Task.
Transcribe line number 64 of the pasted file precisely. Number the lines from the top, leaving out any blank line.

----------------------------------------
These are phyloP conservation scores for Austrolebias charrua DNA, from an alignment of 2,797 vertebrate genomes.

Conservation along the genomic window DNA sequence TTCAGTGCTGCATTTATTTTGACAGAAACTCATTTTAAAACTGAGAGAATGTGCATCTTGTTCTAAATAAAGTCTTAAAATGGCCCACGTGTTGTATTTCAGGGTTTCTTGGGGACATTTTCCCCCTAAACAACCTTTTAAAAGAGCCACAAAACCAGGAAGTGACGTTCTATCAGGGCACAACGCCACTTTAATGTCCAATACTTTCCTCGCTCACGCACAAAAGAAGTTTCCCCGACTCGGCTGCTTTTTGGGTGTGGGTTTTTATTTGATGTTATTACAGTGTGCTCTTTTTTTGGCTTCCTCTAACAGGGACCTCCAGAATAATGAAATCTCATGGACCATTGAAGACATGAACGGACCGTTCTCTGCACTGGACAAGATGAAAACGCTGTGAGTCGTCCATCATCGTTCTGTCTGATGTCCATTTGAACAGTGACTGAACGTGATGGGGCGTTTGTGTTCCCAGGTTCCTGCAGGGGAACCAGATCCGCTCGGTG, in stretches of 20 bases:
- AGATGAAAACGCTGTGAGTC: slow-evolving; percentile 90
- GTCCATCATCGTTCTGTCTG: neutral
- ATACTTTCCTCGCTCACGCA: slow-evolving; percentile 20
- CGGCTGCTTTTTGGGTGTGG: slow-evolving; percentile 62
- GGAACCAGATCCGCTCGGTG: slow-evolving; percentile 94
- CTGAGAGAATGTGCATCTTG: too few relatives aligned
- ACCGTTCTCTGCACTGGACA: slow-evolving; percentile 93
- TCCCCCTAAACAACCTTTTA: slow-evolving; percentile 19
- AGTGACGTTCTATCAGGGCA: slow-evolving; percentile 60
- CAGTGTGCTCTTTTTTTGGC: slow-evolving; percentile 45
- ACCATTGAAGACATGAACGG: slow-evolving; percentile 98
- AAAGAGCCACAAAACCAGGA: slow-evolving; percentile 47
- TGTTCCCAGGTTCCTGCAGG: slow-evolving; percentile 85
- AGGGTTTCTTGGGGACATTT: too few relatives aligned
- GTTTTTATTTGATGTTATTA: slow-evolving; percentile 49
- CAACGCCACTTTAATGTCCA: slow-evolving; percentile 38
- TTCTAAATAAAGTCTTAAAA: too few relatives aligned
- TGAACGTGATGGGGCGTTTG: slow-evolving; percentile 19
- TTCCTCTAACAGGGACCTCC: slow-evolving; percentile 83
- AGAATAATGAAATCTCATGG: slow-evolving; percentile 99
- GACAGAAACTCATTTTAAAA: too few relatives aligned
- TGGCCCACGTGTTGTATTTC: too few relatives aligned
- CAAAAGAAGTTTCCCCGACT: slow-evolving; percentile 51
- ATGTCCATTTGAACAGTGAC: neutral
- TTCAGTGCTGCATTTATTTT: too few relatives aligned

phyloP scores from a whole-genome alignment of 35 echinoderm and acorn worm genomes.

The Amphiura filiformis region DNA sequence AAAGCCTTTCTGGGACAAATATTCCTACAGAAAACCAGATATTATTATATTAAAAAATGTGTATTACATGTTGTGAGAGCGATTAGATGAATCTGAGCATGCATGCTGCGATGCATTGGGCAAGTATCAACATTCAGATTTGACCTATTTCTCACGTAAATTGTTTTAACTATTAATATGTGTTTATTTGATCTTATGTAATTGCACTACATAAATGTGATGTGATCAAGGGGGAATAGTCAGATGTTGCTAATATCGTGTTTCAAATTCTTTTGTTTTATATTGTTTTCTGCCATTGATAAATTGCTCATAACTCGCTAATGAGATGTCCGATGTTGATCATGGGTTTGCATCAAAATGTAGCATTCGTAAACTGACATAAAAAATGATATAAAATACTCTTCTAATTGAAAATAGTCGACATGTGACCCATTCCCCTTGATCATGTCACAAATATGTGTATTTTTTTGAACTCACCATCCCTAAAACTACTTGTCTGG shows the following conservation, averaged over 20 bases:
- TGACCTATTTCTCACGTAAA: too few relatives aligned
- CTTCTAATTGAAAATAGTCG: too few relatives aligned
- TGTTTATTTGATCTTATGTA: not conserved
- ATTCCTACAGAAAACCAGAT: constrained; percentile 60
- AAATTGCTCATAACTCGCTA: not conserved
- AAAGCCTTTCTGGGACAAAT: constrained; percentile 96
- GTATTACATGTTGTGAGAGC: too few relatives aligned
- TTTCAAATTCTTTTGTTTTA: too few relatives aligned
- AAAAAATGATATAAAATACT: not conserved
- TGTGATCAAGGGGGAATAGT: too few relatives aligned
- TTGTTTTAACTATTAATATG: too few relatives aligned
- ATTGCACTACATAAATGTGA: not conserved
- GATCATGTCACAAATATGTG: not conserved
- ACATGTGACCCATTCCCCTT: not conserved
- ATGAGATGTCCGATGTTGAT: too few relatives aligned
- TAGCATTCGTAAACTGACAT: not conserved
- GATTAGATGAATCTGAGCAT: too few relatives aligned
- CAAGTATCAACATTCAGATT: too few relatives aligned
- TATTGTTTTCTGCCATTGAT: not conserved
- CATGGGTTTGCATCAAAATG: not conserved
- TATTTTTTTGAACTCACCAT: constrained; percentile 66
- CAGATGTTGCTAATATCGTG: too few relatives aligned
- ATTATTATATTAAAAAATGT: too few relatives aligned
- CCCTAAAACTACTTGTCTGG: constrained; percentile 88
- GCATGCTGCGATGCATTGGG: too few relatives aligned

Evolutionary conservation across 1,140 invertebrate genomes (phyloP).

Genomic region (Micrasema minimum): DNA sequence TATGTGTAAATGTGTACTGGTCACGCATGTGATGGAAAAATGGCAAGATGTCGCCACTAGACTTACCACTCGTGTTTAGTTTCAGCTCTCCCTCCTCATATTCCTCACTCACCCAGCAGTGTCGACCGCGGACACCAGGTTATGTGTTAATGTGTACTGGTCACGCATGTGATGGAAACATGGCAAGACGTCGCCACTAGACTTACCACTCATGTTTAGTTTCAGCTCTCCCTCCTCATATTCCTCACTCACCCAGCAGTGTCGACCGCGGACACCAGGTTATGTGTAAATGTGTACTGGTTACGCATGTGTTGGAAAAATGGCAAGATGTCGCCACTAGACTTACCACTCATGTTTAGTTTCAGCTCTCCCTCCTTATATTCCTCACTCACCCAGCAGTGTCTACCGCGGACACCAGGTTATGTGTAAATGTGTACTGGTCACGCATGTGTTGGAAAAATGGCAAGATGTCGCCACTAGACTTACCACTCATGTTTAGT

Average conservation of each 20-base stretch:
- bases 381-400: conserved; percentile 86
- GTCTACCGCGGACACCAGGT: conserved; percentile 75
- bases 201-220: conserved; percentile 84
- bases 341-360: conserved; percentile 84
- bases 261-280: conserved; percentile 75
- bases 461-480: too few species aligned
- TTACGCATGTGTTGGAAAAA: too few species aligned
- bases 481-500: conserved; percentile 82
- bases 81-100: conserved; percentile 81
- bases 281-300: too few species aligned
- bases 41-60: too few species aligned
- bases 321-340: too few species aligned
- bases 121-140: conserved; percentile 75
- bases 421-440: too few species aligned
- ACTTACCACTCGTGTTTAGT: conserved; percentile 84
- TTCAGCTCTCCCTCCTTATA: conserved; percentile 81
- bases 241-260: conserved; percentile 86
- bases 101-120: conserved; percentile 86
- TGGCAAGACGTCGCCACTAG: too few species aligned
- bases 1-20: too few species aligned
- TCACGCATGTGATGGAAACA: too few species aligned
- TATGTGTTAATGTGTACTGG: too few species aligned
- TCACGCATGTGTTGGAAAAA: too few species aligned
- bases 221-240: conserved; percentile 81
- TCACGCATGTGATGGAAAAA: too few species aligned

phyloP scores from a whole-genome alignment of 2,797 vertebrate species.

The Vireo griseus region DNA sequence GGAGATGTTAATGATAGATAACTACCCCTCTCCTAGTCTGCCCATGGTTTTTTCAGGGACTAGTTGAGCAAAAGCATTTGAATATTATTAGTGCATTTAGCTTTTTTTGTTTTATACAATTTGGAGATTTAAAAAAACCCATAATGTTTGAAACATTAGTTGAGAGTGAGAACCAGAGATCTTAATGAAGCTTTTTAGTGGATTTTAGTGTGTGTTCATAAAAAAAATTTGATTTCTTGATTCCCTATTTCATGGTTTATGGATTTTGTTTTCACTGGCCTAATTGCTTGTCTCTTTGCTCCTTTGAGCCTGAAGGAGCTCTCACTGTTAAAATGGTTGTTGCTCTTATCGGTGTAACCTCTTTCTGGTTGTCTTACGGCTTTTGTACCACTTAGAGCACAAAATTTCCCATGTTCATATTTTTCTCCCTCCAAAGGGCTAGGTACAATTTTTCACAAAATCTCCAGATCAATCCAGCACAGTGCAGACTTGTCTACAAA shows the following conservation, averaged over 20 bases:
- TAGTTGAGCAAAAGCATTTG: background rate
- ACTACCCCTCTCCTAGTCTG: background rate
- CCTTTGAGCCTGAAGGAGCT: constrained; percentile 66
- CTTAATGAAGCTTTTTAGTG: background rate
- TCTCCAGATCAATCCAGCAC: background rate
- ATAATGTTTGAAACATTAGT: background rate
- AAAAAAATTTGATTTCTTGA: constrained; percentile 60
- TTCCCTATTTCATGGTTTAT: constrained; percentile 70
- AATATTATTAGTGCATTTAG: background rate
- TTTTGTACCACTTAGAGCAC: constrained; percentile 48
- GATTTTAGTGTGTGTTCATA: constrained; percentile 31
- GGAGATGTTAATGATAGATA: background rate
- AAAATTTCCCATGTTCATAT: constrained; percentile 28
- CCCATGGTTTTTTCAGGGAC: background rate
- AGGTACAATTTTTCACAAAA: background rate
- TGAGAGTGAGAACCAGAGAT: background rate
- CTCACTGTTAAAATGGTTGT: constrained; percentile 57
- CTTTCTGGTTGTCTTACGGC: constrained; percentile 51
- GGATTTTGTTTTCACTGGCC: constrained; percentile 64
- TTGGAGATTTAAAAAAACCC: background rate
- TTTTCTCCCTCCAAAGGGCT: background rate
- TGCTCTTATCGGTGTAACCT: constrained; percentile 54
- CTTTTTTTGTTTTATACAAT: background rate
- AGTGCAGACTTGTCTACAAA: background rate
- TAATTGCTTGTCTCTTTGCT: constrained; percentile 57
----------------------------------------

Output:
- TTACGCATGTGTTGGAAAAA: too few species aligned